When two or more people buy a property together, there are two forms of ownership for the property which co-owners should consider.
When the co-owners are both named on the title deeds, they can hold the property as joint tenants. This means that if one co-owner was to die, the property would automatically become wholly owned by the other owner, even without a will. The co-owners do not have any identifiable shares in the property.
Tenants in Common
The other option is to hold the property as tenants in common, meaning each co-owner has identifiable shares in the property, which they can choose to leave to a third party in their will.
If the co-owners choose to have unequal shares, it is advisable to draw up a Declaration of Trust to specify the split of their shares and how the property would be dealt with if one of them was to die or if they were to separate / divorce (however, in many divorce cases, matrimonial legislation may override this). This prevents uncertainty or dispute later on.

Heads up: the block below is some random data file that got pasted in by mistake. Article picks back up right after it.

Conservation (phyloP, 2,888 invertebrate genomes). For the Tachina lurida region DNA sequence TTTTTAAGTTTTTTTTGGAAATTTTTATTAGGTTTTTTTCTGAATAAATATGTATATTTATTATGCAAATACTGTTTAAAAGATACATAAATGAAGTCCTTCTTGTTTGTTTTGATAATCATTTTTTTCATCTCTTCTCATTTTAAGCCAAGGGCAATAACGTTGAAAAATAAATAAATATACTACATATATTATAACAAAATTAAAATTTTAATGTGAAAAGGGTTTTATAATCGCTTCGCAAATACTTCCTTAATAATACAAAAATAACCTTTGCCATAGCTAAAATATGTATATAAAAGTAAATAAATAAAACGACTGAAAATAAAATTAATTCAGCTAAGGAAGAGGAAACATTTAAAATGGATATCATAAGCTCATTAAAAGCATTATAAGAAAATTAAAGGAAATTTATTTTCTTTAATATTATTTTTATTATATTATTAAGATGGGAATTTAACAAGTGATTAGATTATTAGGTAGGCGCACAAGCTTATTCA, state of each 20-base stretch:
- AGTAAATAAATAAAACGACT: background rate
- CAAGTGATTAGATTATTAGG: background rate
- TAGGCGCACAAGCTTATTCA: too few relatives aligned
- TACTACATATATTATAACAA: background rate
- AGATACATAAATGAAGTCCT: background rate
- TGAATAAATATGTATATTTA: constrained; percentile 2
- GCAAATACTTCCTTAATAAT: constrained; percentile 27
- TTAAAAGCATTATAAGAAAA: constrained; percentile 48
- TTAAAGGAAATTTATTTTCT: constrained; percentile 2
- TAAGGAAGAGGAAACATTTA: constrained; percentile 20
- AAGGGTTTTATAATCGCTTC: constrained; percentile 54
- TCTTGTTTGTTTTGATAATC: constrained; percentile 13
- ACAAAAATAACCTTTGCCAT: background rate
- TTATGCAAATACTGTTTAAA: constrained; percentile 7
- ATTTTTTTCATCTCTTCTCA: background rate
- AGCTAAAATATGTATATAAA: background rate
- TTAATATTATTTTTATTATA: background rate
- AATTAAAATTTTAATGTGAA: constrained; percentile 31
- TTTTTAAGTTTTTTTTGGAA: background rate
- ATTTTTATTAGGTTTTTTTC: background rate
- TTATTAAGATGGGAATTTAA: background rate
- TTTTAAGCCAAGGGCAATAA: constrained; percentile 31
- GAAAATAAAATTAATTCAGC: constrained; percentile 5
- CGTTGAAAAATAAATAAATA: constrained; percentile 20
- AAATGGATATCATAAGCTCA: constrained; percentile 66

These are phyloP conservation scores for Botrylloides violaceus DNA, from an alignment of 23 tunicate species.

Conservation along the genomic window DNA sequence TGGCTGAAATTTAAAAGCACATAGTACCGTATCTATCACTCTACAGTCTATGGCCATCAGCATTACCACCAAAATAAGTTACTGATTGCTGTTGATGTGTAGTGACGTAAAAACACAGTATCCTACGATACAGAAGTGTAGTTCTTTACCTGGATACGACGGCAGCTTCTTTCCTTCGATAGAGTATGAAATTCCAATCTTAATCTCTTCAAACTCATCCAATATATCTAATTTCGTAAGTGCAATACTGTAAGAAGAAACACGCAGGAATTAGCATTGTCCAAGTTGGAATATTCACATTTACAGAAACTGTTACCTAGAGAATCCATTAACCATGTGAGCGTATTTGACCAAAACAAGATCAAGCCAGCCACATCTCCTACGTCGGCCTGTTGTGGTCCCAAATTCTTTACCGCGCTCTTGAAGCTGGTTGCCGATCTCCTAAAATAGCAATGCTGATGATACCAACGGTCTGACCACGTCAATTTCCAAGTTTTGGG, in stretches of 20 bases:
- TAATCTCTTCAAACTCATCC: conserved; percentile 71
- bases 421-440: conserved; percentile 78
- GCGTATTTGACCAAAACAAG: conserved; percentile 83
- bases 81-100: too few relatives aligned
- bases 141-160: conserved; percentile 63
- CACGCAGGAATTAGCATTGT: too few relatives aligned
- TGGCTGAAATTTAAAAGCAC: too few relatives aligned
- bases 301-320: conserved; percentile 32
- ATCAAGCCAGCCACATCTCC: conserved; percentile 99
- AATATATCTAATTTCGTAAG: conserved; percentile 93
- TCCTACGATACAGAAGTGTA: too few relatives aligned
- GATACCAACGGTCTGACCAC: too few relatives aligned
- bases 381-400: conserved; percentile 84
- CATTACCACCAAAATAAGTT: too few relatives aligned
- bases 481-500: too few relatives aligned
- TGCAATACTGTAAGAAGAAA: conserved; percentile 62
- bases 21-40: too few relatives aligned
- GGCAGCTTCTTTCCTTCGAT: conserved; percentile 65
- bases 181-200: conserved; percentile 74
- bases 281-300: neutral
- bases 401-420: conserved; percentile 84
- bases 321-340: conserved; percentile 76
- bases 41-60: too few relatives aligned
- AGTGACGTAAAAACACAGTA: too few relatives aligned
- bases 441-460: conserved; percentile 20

Which is right for you?
Natalie Neil is a Conveyancing Executive who helps people to buy and sell property each day. She explains “Most couples in a relationship choose to be joint tenants. Tenants in common is in the most frequent choice for cohabiters, for example friends who buy a house together but would not want their share to pass automatically to the other owners if they died. However, just because these are the usual options, this does not always mean that they are the best for you. My advice is to discuss your situation, wishes and options with your conveyancer, so that you can make the right choice.”
Our Conveyancing Team are happy to discuss any issues that this raises for you. If you have any questions, you only have to ask us at Frettens. Please call 01202 499255 and Natalie or a member of her team will be happy to chat about your situation and your particular requirements.